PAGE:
Starkville Daily News

Study confirms more rough waters ahead for Mississipp­i fishing, shrimping and oystering


STARKVILLE – Hurricanes have pounded the Mississipp­i Gulf Coast often over the last half-century and most Mississipp­ians know that score by the shorthand of the names: Camille, Katrina, Elena, Georges, Ida, Rita and too many others to remember.

Then there were the environmen­tal disasters – the BP Horizon Oil Spill, other pollution threats, the ongoing nightmare of the Bonnet Carre Spillway, and subsequent salinity concerns in the Mississipp­i Sound. Sprinkle in some difficult government regulation­s, the impacts of massive global competitio­n and the aging and shrinking of the Mississipp­i fleet of fishermen, shrimpers and oystermen (and women in all those categories) and the fishing industry in Mississipp­i faces catastroph­ic threats.

Now comes the sobering but expected results of a new study requested by the Mississipp­i Department of Marine Resources from the University of Southern Mississipp­i School of Ocean Science and Engineerin­g researcher­s working with the Mississipp­ialabama Sea Grant Consortium. Created in 1972, MASGC is one of 34 Sea Grant programs under the auspices of the National Oceanic and Atmospheri­c Administra­tion (NOAA).

Consortium members include Auburn University, Dauphin Island

Sea Lab, Jackson State University, Mississipp­i State University, University of Alabama, University of Alabama at Birmingham, USM, and University of South Alabama.

The study found that a Louisiana Coastal Protection and Restoratio­n Authority plan to divert Mississipp­i River waters into the Breton Sound through the Mid-breton Sediment Diversion would essentiall­y obliterate oyster beds in the Mississipp­i Sound and in doing so impact the ecological benefits of how oysters help maintain and replenish the western and central Mississipp­i Sound's eco-system.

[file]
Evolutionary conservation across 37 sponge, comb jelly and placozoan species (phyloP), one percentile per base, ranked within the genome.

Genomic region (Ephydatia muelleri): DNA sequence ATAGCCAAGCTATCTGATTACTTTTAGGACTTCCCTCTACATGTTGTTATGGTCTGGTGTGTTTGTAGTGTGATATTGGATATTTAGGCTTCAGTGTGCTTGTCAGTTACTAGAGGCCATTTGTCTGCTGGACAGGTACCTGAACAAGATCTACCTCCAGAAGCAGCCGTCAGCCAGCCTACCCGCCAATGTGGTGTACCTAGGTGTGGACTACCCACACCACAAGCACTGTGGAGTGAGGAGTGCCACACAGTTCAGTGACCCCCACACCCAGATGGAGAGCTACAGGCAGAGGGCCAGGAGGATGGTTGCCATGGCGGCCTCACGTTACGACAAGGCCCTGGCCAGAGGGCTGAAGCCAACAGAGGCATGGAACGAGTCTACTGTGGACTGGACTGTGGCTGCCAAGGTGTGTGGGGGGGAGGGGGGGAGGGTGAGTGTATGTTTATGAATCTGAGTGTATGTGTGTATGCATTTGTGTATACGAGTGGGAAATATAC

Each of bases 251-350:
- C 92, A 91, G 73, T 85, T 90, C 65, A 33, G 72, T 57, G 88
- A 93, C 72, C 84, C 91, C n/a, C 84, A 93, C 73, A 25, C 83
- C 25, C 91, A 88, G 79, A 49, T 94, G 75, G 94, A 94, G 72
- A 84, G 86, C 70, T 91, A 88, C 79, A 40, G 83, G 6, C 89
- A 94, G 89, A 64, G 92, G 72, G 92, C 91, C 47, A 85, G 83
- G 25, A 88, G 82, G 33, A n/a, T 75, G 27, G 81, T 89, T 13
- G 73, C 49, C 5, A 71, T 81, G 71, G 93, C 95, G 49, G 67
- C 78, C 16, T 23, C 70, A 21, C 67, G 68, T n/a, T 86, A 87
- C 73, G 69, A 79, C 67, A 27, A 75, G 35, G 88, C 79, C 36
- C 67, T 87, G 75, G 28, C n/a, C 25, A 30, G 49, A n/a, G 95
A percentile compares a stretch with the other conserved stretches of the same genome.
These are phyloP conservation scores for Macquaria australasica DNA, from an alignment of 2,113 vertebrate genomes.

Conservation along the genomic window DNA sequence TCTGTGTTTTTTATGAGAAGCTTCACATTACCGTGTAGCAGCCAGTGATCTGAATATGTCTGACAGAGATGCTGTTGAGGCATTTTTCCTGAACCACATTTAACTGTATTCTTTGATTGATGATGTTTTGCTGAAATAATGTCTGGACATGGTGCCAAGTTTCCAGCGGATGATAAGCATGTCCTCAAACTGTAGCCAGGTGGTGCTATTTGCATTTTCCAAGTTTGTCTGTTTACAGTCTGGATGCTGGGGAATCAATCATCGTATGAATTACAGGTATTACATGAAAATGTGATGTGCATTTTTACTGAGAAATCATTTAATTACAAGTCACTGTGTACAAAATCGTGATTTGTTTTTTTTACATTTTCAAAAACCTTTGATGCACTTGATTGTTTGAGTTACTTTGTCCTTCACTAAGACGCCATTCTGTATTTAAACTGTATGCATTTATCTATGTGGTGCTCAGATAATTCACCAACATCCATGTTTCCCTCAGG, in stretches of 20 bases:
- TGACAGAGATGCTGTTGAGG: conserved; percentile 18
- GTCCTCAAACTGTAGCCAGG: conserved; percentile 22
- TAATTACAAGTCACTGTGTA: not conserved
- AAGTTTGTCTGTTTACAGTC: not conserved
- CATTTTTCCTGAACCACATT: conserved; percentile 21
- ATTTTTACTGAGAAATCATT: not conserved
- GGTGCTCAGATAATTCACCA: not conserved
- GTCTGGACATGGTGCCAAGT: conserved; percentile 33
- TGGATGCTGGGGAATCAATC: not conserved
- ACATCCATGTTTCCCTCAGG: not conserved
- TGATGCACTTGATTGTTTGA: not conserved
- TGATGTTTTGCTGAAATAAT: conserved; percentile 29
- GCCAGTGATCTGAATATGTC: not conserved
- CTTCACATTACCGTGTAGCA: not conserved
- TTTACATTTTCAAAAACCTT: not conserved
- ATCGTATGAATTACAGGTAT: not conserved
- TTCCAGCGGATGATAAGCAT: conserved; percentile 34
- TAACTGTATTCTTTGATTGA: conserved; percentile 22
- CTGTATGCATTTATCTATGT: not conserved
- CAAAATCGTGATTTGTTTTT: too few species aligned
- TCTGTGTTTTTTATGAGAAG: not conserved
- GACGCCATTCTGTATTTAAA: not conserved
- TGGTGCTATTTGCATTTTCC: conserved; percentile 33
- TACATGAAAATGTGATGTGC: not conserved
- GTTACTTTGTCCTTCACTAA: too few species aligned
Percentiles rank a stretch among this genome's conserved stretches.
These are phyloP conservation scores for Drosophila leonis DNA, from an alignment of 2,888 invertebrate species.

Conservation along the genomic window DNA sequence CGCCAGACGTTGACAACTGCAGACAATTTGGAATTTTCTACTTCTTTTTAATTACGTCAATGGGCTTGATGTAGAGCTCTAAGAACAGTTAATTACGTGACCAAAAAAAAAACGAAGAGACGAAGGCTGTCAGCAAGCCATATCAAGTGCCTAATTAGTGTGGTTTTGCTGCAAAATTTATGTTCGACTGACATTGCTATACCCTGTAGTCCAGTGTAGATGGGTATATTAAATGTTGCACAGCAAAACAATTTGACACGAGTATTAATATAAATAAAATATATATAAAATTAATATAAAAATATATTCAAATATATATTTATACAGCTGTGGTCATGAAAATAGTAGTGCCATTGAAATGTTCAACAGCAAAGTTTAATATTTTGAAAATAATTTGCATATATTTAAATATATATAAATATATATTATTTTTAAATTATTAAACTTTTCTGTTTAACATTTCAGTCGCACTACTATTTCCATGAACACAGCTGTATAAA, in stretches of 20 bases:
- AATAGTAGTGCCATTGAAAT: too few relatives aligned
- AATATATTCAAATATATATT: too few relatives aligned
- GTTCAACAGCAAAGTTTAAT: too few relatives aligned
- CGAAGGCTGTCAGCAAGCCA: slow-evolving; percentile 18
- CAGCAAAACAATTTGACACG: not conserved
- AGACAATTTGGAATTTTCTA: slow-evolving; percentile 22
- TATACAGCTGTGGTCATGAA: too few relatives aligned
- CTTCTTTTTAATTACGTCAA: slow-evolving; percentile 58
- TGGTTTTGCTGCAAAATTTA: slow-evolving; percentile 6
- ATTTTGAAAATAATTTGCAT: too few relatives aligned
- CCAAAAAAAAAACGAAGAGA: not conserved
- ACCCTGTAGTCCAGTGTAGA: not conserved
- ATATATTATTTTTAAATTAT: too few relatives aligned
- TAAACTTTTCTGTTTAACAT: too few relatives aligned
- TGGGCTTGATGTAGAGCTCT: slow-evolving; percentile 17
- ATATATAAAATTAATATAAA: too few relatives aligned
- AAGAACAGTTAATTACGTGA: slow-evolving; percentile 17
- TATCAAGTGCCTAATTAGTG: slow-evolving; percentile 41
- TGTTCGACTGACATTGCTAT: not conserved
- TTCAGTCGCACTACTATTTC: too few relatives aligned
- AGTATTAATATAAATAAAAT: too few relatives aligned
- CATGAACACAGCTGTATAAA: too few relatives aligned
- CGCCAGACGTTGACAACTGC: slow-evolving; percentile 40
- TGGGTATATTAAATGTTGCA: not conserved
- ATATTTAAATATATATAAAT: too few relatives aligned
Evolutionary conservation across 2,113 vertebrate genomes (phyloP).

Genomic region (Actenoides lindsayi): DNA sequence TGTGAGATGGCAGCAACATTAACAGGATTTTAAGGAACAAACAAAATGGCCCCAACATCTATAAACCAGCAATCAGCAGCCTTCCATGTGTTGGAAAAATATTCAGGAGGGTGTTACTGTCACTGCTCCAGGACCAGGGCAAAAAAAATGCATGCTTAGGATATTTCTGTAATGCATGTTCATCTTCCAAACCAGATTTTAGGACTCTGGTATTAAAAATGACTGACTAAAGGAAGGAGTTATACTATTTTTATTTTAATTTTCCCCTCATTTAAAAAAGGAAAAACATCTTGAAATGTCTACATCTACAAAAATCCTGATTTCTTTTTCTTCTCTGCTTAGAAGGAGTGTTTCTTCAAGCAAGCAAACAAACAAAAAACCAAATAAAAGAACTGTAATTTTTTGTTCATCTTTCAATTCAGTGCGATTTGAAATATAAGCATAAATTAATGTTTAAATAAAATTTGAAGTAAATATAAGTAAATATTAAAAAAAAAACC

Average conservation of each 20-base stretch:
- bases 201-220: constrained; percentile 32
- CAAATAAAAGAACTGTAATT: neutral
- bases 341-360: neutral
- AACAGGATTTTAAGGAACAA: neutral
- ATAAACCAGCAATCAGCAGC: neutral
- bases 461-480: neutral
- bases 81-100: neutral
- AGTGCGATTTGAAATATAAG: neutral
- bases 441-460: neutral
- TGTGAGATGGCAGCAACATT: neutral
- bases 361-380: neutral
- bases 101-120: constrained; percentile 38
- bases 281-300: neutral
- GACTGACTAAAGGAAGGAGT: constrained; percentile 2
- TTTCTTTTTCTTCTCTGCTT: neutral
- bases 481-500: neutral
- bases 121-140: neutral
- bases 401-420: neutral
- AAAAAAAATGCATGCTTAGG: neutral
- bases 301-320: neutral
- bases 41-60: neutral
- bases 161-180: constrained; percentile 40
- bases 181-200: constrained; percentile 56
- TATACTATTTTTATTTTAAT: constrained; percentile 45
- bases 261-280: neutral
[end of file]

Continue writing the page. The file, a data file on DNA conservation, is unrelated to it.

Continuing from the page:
Basically, the plan will result in impacts of the Bonnet Carre Spillway releases becoming more or less permanent with both salinity and the chemical content of the diverted waters ultimately impacting in the Mississipp­i Sound.

The once robust Mississipp­i fishing, shrimping and oystering industries have seen catastroph­ic threats for well over a decade. Efforts have been underway in conjunctio­n with the Mississipp­i State University Extension

Service to address those threats through education, informatio­n and research.

Ryan Bradley, executive director of Mississipp­i Commercial Fisheries United, told Extension personnel in recent years of the struggles the nonprofit organizati­on of Gulf Coast fishing families face.

“This is a proud industry. We work hard. But it is a high-stress profession, and you have to be a thick-skinned person to do this job,” said Bradley, who is a fifthgener­ation commercial fisherman. “There is a lot of uncertaint­y in this industry right now and few coping mechanisms when it comes to dealing with the stress. We had over 2,000 shrimp boats 12 years ago; now, we have less than 200. It's such a volatile business now, that commercial fishermen are encouragin­g their children not to go into the business.”

The Mississipp­i seafood industry creates nearly 5,000 jobs and contribute­s around $250 million to the state's economy. But Katrina knocked out about half the Mississipp­i shrimping fleet and oyster harvesting has been severely hampered by storms, the BP oil spill and Bonne Carre freshwater intrusions impacting salinity in the oyster beds and reefs in 2016, 2018, 2019 and 2020.

An MSU Films documentar­y series “The Hungriest State” ( episode offers a comprehens­ive look at the threats to Mississipp­i's seafood industry and for the seafood industry in the wider Gulf of Mexico region.

The dangers aren't all environmen­tal. Much of it is marketdriv­en as foreign competitor­s supply well over 92 percent of the shrimp consumed in the U.S. NOAA estimates that between 70 and 85 percent of all seafood consumed in the U.S. is imported.

Aquacultur­e is an important commodity for the state. Mississipp­i's aquacultur­e has risen back to the top, ranking first in the U.S. with some 54 percent of all U.S. catfish produced in the state.

But at this juncture, the Midbreton Sediment Diversion is the next in a series of dominoes to fall that ratchets up the treats to Mississipp­i and U.S. seafood production and the delicate eco-system balance in the Gulf.

Sid Salter is a syndicated columnist. Contact him at

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